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Battery-Resistor Circuit
Unrestricted Use
CC BY
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Look inside a resistor to see how it works. Increase the battery voltage to make more electrons flow though the resistor. Increase the resistance to block the flow of electrons. Watch the current and resistor temperature change.

Material Type:
Simulation
Provider:
University of Colorado Boulder
Provider Set:
PhET Interactive Simulations
Author:
Carl Wieman
Sam Reid
Date Added:
11/20/2008
Faraday's Electromagnetic Lab
Unrestricted Use
CC BY
Rating

Play with a bar magnet and coils to learn about Faraday's law. Move a bar magnet near one or two coils to make a light bulb glow. View the magnetic field lines. A meter shows the direction and magnitude of the current. View the magnetic field lines or use a meter to show the direction and magnitude of the current. You can also play with electromagnets, generators and transformers!

Material Type:
Simulation
Provider:
University of Colorado Boulder
Provider Set:
PhET Interactive Simulations
Author:
Archie Paulson
Carl Wieman
Chris Malley
Danielle Harlow
Kathy Perkins
Michael Dubson
Date Added:
10/22/2006
The Flaws of Averages
Conditional Remix & Share Permitted
CC BY-NC-SA
Rating

This learning video presents an introduction to the Flaws of Averages using three exciting examples: the ''crossing of the river'' example, the ''cookie'' example, and the ''dance class'' example. Averages are often worthwhile representations of a set of data by a single descriptive number. The objective of this module, however, is to simply point out a few pitfalls that could arise if one is not attentive to details when calculating and interpreting averages. The essential prerequisite knowledge for this video lesson is the ability to calculate an average from a set of numbers. During this video lesson, students will learn about three flaws of averages: (1) The average is not always a good description of the actual situation, (2) The function of the average is not always the same as the average of the function, and (3) The average depends on your perspective. To convey these concepts, the students are presented with the three real world examples mentioned above.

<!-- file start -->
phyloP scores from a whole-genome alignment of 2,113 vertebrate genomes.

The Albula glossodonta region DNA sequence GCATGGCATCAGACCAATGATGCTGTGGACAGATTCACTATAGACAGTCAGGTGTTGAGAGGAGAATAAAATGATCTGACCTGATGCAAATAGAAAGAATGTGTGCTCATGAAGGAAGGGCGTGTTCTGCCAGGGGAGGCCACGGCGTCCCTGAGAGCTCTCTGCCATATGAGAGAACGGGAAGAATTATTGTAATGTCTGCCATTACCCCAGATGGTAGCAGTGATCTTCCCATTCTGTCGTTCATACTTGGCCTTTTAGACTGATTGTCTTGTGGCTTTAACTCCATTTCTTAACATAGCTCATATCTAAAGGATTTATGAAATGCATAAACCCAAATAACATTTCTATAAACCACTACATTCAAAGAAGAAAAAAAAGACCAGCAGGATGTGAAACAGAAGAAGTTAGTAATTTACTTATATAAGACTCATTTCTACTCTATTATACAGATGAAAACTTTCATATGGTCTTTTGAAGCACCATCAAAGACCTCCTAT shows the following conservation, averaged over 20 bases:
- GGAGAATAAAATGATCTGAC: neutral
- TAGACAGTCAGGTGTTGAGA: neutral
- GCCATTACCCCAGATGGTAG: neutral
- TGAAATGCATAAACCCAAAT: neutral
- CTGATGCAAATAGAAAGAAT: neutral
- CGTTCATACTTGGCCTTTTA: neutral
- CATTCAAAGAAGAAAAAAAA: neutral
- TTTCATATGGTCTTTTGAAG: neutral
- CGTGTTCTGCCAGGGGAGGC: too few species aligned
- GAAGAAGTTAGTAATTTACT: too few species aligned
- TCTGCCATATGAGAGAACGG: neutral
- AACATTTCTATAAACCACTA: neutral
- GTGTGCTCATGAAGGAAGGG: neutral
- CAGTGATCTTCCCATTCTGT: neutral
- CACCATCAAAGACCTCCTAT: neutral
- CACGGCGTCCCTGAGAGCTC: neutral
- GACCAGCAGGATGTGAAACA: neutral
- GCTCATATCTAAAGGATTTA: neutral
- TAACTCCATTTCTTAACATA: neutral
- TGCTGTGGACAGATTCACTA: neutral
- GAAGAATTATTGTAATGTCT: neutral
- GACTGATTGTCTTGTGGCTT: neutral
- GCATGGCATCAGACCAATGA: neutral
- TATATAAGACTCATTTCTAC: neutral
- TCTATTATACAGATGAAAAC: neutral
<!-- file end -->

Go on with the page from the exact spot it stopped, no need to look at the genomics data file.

Material Type:
Lecture
Provider:
MIT
Provider Set:
MIT Blossoms
Author:
Daniel Livengood
MIT BLOSSOMS
Rhonda Jordan
Date Added:
06/02/2012
Is Bigger Better? A Look at a Selection Bias that Is All Around Us
Conditional Remix & Share Permitted
CC BY-NC-SA
Rating

This learning video addresses a particular problem of selection bias, a statistical bias in which there is an error in choosing the individuals or groups to make broader inferences. Rather than delve into this broad topic via formal statistics, we investigate how it may appear in our everyday lives, sometimes distorting our perceptions of people, places and events, unless we are careful. When people are picked at random from two groups of different sizes, most of those selected usually come from the bigger group. That means we will hear more about the experience of the bigger group than that of the smaller one. This isn't always a bad thing, but it isn't always a good thing either. Because big groups ''speak louder,'' we have to be careful when we write mathematical formulas about what happened in the two groups. We think about this issue in this video, with examples that involve theaters, buses, and lemons. The prerequisite for this video lesson is a familiarity with algebra. It will take about one hour to complete, and the only materials needed are a blackboard and chalk.

Material Type:
Lecture
Provider:
MIT
Provider Set:
MIT Blossoms
Author:
Anna Teytelman
Arnold Barnett
MIT BLOSSOMS
Date Added:
06/02/2012